Brander Matthews > The Short-Story > Notes to The Siege of Berlin
Brander Matthews (1852–1929).  The Short-Story.  1907.

Notes to The Siege of Berlin

By Alphonse Daudet  (1840–1897)
DAUDET is like Dickens in his sentiment and in his sympathy with the humble. He came from Provence to Paris; he began as a poet and he ended as a realistic novelist. But there is a lyric grace in his prose even when he is dealing with the lower realities of life in Paris. His short-stories have often a ballad-like quality as though they might have been told in verse. They deal with his native South often but almost as frequently with his adopted Paris, and especially with the capital when it was besieged by the Prussians. The “Siege of Berlin” was written about 1872.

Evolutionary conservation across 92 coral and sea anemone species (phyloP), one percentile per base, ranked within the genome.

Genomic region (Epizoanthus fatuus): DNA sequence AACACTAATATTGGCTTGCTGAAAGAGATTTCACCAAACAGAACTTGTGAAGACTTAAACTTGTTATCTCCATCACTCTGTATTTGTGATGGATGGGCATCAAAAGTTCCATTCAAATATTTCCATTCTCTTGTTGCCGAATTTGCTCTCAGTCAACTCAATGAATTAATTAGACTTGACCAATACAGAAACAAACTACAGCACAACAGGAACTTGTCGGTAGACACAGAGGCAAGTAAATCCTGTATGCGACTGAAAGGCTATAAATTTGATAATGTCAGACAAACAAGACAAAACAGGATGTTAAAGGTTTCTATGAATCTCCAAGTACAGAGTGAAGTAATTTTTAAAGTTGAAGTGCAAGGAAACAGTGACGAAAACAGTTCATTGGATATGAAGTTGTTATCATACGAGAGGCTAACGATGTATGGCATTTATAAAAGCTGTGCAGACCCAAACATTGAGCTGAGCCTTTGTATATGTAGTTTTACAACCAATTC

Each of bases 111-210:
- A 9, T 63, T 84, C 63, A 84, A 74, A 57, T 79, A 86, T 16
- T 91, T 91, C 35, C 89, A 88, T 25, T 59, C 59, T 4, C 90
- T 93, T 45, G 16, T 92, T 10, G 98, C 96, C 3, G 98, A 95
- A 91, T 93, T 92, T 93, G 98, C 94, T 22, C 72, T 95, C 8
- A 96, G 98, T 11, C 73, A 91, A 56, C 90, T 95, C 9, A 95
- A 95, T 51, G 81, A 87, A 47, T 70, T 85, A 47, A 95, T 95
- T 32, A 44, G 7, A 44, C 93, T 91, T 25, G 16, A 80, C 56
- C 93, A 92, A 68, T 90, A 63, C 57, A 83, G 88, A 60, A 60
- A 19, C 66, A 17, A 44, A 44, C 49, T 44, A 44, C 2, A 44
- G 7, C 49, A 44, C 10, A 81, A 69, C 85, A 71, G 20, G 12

This is the simplest of tales, scarcely more than an anecdote, but it is told with tender irony and with patriotic pathos. There is a directness, a sense of reality, due to the device of putting the narrative into the mouth of the attending physician, who tells merely what he saw.

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